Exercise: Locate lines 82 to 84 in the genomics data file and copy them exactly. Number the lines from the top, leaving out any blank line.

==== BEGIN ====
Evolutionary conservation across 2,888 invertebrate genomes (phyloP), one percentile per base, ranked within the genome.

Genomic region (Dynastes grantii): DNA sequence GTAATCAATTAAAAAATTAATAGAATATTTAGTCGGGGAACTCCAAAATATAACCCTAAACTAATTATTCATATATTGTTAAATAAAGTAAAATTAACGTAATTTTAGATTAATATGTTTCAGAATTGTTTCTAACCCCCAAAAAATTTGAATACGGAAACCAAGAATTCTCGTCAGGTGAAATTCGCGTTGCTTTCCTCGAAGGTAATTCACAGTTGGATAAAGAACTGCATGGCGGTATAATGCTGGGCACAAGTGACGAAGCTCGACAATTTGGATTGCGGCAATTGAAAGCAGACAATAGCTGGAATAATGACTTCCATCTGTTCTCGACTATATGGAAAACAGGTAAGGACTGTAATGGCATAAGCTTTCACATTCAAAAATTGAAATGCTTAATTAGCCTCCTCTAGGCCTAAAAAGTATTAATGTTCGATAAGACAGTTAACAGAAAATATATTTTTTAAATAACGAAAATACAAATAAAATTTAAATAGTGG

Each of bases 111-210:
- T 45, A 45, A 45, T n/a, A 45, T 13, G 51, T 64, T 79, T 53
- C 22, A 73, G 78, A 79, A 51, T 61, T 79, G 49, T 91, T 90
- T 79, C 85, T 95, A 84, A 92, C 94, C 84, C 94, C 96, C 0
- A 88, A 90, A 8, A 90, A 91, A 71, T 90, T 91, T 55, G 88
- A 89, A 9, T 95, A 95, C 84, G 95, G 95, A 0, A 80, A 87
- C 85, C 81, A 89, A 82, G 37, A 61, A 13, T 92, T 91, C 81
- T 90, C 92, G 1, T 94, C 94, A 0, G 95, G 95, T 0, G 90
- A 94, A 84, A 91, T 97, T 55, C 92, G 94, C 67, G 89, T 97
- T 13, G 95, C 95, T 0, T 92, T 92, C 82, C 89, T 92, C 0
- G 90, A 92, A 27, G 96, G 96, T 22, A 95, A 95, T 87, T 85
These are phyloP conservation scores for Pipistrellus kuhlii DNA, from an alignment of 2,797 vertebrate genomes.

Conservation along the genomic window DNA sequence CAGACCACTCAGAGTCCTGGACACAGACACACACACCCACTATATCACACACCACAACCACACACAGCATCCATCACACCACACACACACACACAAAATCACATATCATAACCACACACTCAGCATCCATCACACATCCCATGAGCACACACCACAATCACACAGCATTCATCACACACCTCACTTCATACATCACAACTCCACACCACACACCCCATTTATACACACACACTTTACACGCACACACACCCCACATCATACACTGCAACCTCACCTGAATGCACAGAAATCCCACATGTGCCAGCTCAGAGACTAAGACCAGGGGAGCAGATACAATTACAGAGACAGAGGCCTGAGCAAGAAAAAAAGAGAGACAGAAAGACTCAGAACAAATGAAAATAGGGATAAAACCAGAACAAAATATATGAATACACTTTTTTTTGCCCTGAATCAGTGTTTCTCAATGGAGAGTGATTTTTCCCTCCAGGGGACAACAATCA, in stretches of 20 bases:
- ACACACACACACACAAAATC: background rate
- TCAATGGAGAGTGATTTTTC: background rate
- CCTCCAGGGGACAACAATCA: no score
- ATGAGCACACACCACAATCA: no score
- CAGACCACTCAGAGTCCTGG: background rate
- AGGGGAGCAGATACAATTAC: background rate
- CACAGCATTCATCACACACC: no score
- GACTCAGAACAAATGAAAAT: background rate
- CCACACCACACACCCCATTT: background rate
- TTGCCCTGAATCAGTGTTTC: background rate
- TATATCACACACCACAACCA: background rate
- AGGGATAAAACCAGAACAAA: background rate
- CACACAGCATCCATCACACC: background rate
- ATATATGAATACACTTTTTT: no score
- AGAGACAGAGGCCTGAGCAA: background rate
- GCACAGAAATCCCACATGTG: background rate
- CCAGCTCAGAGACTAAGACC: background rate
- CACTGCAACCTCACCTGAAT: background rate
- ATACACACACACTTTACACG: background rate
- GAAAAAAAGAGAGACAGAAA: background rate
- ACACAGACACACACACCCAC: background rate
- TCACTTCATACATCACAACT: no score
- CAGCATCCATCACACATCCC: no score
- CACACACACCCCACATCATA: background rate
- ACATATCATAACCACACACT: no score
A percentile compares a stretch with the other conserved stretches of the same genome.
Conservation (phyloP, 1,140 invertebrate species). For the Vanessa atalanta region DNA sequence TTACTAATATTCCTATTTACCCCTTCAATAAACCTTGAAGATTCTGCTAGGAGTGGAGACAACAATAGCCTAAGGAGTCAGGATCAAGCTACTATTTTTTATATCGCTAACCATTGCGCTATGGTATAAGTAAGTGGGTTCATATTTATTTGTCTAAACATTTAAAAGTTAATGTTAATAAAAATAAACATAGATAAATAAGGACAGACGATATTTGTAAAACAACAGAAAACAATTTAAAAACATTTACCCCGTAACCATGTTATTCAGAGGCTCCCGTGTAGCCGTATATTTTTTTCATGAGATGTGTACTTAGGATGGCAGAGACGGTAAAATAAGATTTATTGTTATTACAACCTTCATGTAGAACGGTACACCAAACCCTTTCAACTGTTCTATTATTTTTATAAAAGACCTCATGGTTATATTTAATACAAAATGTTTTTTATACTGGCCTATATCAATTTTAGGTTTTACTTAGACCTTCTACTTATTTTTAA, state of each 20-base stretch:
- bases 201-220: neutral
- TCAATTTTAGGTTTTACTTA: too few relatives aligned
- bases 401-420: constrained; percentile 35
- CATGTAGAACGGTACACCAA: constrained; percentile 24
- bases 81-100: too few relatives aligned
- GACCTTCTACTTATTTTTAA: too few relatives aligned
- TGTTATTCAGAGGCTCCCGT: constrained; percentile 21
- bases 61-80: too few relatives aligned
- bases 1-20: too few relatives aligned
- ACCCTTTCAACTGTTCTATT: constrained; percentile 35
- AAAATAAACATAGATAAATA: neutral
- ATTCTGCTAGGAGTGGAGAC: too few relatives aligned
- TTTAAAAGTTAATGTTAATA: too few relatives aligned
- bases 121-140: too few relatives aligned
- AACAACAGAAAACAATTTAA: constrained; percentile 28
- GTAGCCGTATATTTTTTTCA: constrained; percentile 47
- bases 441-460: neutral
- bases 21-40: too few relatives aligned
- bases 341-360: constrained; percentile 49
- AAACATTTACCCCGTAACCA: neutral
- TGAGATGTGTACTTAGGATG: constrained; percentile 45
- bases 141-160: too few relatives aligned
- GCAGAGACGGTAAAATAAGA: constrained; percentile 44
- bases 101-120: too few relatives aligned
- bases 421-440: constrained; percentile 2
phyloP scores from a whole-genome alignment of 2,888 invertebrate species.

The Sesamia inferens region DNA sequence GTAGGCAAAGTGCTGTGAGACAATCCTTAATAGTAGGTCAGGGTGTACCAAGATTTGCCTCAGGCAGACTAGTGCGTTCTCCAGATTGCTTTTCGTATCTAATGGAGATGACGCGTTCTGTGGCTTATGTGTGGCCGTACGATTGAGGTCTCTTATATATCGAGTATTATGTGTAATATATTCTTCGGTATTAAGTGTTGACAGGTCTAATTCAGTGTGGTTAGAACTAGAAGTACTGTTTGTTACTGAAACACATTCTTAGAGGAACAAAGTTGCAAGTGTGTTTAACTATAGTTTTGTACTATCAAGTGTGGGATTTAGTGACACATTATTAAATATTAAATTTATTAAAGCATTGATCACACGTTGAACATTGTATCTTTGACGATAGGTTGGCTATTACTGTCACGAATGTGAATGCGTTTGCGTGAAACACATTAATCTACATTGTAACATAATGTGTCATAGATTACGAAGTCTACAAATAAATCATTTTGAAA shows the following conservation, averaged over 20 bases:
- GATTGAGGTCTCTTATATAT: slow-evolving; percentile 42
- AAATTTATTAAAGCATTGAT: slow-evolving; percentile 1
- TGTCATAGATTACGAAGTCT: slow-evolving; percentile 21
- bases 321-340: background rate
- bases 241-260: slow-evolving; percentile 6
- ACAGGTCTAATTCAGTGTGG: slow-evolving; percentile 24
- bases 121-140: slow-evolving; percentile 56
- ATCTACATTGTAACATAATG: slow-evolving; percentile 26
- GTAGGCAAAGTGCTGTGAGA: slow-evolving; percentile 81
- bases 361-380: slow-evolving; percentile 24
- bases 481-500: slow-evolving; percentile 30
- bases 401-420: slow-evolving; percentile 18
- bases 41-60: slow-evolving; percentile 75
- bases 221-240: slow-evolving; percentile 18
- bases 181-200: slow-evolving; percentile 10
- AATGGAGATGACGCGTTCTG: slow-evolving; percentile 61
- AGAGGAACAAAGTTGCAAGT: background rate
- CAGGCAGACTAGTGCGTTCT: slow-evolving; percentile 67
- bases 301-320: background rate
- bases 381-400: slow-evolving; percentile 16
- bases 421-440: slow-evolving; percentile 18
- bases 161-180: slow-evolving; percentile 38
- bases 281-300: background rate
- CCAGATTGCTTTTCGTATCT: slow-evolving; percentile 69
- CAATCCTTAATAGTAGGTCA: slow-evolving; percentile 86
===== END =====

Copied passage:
- bases 41-60: slow-evolving; percentile 75
- bases 221-240: slow-evolving; percentile 18
- bases 181-200: slow-evolving; percentile 10